Take this old nag out back and show her the kindness we all deserve in our final dying days.
Just downloaded the beta version of English V3.31, and I have to say I am very excited about it. This is definitely going to be a feather in the cap of Anglophones everywhere, and way better than the notorious V2.99 release of French (or the 'deux point neufty-neuf' as it has become known). There's a ton of new features to talk …
I thought it was very funny but maybe the whisky I drank last night is still in my brain.
What annoys me is that last year everybody was saying "At the end of the day" instead of "ultimately". This year, even on radio 4, everyone says "gonna" instead of "going to". What's going on?
And needed to be said.
However, you left out the dreaded "defensive reply scenario" which may have come in at version 2.98. The expected reply to the trivia introductory question on health, "How are you" is, if in the affirmative, "I am well." However, the defensive approach currently in vogue is to justify one's prior behaviour with a pre-emptive "I am good," which removes the onus on the first party to continue on to qualitative questioning, while leaving the health issue in abeyance.
Im obviously not keeping up to date because I seem to have missed the upgrade which includes or rather excludes any sort of punctuation whatsoever I mean stuff like that right there where I missed out a full stop and a comma and that's not all did you see where i just missed out the capital and the dash? i could keep going like this purely to demonstrate the non-use of paragraphs as well but I think my point is made oh and I won't be using full stops either naturally but I think ill skip the part where I use of the above as well as CAPITALS and completely stop using apostrophes correct too naturally i got an a in GCSE english can you tell?
Well, that made my week a good one! I have no idea what can be going through the minds of those who say they didn't like this article - my only guess would be "not enough". It's unusual to find anyone who is equally at home in the disparate worlds of computing and literature, but to come across someone who can blend the two to create side-splittingly funny wit... well, we don't deserve Verity, but I am grateful for her. Thank you, God.
'tis good to see Verity back and in superb form.
The top of the linked Wiki on Currying, being close to her style of wit, leads me to suspect she must be always chuckling as she goes about her daily business.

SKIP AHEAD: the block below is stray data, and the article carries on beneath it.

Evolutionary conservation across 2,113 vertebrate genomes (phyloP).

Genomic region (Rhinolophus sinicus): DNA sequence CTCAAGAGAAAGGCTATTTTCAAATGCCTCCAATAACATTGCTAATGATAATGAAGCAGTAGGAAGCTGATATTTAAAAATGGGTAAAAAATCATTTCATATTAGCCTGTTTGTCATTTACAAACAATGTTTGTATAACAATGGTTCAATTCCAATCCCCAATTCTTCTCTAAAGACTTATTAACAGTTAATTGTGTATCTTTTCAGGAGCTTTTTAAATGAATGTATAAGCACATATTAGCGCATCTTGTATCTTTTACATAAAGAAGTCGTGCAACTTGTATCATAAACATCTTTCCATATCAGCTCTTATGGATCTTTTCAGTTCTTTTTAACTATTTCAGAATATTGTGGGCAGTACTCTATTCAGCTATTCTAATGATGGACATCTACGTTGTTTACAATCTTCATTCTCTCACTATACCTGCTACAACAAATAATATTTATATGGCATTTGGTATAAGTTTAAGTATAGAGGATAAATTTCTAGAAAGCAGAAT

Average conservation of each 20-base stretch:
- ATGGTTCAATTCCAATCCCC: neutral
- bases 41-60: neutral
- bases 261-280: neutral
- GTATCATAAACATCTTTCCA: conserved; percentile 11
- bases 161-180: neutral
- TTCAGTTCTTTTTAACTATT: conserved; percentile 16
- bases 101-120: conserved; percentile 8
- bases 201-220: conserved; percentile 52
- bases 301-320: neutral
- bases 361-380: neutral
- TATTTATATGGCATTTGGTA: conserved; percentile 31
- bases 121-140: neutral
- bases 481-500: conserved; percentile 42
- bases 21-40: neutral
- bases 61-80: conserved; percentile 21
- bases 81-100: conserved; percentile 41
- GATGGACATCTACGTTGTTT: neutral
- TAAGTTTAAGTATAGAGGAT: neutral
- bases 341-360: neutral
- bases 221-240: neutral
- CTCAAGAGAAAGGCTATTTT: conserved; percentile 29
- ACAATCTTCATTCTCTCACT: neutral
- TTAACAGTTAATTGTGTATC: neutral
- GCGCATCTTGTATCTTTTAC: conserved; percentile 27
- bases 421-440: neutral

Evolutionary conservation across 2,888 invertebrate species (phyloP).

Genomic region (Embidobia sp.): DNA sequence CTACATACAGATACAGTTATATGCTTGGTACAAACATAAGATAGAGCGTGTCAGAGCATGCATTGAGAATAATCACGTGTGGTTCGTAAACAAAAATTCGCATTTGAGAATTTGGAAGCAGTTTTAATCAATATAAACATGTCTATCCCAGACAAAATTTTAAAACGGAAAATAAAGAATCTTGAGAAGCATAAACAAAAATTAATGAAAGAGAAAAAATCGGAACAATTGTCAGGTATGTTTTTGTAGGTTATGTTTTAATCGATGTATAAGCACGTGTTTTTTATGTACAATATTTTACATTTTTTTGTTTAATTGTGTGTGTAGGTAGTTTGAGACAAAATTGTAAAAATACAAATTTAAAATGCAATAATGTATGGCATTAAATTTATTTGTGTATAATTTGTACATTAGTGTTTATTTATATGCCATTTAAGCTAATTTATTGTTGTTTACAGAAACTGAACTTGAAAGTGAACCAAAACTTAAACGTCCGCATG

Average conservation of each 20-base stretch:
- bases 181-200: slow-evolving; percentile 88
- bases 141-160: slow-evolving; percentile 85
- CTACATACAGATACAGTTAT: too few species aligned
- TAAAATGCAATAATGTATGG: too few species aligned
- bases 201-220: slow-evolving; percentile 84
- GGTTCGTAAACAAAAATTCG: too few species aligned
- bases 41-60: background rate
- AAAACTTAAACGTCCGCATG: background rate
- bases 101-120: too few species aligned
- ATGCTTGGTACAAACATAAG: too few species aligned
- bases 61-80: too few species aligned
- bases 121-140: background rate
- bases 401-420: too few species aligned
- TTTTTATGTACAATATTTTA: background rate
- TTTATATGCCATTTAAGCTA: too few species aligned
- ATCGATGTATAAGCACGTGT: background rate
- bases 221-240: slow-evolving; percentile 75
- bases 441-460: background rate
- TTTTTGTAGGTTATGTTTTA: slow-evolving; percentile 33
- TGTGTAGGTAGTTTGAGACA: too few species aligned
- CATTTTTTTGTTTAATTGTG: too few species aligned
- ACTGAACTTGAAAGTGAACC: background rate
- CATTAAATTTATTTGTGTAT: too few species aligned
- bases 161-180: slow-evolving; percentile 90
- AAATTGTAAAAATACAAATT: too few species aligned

"It was invented by Moses Schönfinkel and later re-invented by Haskell Curry; because of this, some say it would be more accurate to name it schönfinkeling."
Personally, I found it funny without benefit of whisky. It's as if you have a down on linguistic practicality.
Ah no, sorry: It's *like* you have a down on linguistic etc. "As if" is now a standalone with a quite different usage.
And hey, can we bring back public floggings for people misusing "parameter"? (it does NOT mean "perimeter", you scumbrils. "Within the parameters" is COMPLETELY EFFING MEANINGLESS).
And there is a special circle of hell (at least, there is in the one I'm planning to build) reserved for all those (including most of the reporting staff of the BBC) who don't understand the word 'epicentre'. I don't expect everyone to know the correct meaning, but using a word you clearly don't understand instead of the more mundane 'centre' merely because you think it makes you sound more intelligent ...
(Although I see Webster's now includes this usage as a secondary definition. Ah well, there goes the neighborhood.)
The front page contains the title of the article, the summary and the name of the author. This is useful information, and should be noted carefully before clicking.
In future, refrain from clicking on the articles labelled "Stob". Then you won't feel it necessary to tell us you don't like them.
Sorry, -ue is reserved for Frenchisement, as in Dogue de Bordeaux, a slobbery great canine from the land of cheese eating surrender monkeys. Apparently they are really very gentle. You hardly feel a whole leg slipping into their jaws. E.g. Ma dogue is as thicque as twue short planques.
Winston Churchill was belittling the rule that sentences should not end with a preposition, such as "That is a load of rubbish, which I will not put up with."
Of course, he could have said "I will not put up with that load of rubbish" but that wouldn't have got him into the dictonaries of quotations.
It was, so it is said, because the Latin infinitive could not be split that they decided the English one should not be. Thereby inconsistent seeming, they the word order English unchanged oddly left.
*Latin English - a tango danced with bells on your knees and flowers on your hat, while waving hankies.
My currently most hated phrase (see above). I get it when I enter a shop or a pub and the only correct answer, which I have on occasion given, is "No, I am certainly not alright. I am waiting for you to serve me when you have finished discussing boyfriends/babies/botox with your colleague."
What happened to "Can I help you?" or "What can I do for you?"?
You see what I did there with the question marks?
Mine is the one with Gower's "Complete Plain Words" in the pocket.
The icon 'cos something I wrote above reminded me of beer.....
At the other end of the transaction you get "There you go.". No I don't. I'll go when I'm ready and I'm definitely not going over there.